The Unapologetic Mathematician

Mathematics for the interested outsider

Examples of Convergent Series

Today I want to give two examples of convergent series that turn out to be extremely useful for comparisons.

First we have the geometric series whose terms are the sequence a_n=a_0r^n for some constant ratio r. The sequence of partial sums is

\displaystyle\sum\limits_{k=0}^na_0r^k=a_0\left(1+r+r^2+...+r^n\right)

If r\neq1 we can multiply this sum by \frac{1-r}{1-r} to find

\displaystyle\sum\limits_{k=0}^na_0r^k=a_0\frac{1-r^{n+1}}{1-r}

Then as n goes to infinity, this sequence either blows up (for |r|>1) or converges to \frac{a_0}{1-r} (for |r|<1). In the border case r=\pm1 we can also see that the sequence of partial sums fails to converge. Thus the geometric series converges if and only if |r|<1, and we have a nice simple formula telling us the sum.

The other one I want to hit is the so-called p-series, whose terms are a_n=n^{-p} starting at n=1. Here we use the integral test to see that

\displaystyle\lim\limits_{n\rightarrow\infty}\left(\sum\limits_{k=1}^n\frac{1}{n^p}-\int\limits_1^n\frac{dx}{x^p}\right)=D

so the sum and integral either converge or diverge together. If p\neq1 the integral gives \frac{n^{1-p}-1}{1-p}, which converges for p>1 and diverges for p<1.

If p=1 we get \ln(n), which diverges. In this case, though, we have a special name for the limit of the difference D. We call it “Euler’s constant”, and denote it by \gamma. That is, we can write

\displaystyle\sum\limits_{k=1}^n\frac{1}{k}=\ln(n)+\gamma+e(n)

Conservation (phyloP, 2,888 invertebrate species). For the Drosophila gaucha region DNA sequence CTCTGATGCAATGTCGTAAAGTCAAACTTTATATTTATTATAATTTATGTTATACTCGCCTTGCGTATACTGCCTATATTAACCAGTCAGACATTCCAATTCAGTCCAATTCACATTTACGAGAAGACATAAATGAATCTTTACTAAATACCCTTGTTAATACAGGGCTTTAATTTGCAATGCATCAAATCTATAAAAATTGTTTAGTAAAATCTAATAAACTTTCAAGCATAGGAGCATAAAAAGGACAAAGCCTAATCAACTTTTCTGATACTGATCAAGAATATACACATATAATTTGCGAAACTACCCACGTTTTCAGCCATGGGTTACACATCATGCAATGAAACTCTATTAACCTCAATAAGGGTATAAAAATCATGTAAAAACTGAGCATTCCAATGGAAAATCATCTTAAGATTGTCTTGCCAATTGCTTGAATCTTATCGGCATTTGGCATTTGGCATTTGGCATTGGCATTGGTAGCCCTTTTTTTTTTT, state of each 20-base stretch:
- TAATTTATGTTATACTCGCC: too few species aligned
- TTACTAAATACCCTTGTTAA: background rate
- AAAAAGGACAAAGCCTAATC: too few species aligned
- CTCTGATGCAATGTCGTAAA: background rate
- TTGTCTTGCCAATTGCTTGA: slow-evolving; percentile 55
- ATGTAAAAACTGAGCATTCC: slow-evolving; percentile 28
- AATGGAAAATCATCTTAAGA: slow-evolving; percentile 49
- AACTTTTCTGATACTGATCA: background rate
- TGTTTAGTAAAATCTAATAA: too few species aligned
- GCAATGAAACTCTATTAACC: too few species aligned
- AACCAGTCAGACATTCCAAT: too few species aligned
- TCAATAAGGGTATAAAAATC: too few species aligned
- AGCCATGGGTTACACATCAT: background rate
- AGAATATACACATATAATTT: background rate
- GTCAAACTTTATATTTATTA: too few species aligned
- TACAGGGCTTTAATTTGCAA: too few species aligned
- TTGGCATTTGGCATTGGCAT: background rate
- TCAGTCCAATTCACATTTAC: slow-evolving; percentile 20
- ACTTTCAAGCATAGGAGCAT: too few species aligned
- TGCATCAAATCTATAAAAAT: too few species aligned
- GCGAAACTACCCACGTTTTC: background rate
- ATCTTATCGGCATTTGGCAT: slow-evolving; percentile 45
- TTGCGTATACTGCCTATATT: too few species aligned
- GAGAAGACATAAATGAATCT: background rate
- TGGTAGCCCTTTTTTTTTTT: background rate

where e(n) is an error term whose magnitude is bounded by \frac{1}{n}.

In general we have no good value for the sums of these series, even where they converge. It takes a bit of doing to find \sum\frac{1}{n^2}=\frac{\pi^2}{6}, as Euler did in 1735 (solving the “Basel Problem” that had stood for almost a century), and now we have values for other even natural number values of p. The sum \sum\frac{1}{n^3} is known as Apéry’s constant, after Roger Apéry who showed that it was irrational in 1979. Yes, we didn’t even know whether it was a rational number or not until 30 years ago. We have basically nothing about odd integer values of p.

If we say s instead of p, and let s take complex values (no, I haven’t talked about complex numbers yet, but some of you know what they are) we get Riemann’s function \zeta(s)=\sum\frac{1}{n^s}, which is connected to some of the deepest outstanding questions in mathematics today.

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April 29, 2008 - Posted by | Analysis, Calculus

4 Comments »

  1. [...] if we set , this tells us that . Then the comparison test with the geometric series tells us that [...]

    Pingback by The Ratio and Root Tests « The Unapologetic Mathematician | May 5, 2008 | Reply

  2. [...] the complex norm is multiplicative, everything for the geometric series goes through again: if , and it diverges if . The case where is more complicated, but it can be [...]

    Pingback by Convergence of Complex Series « The Unapologetic Mathematician | August 28, 2008 | Reply

  3. [...] the final summation converges because it’s a geometric series with initial term and ratio . This implies that [...]

    Pingback by Some Sets of Measure Zero « The Unapologetic Mathematician | December 14, 2009 | Reply

  4. [...] this is a chunk of a geometric series; since , the series must converge, and so we can make this sum as small as we please by choosing [...]

    Pingback by The Picard Iteration Converges « The Unapologetic Mathematician | May 6, 2011 | Reply


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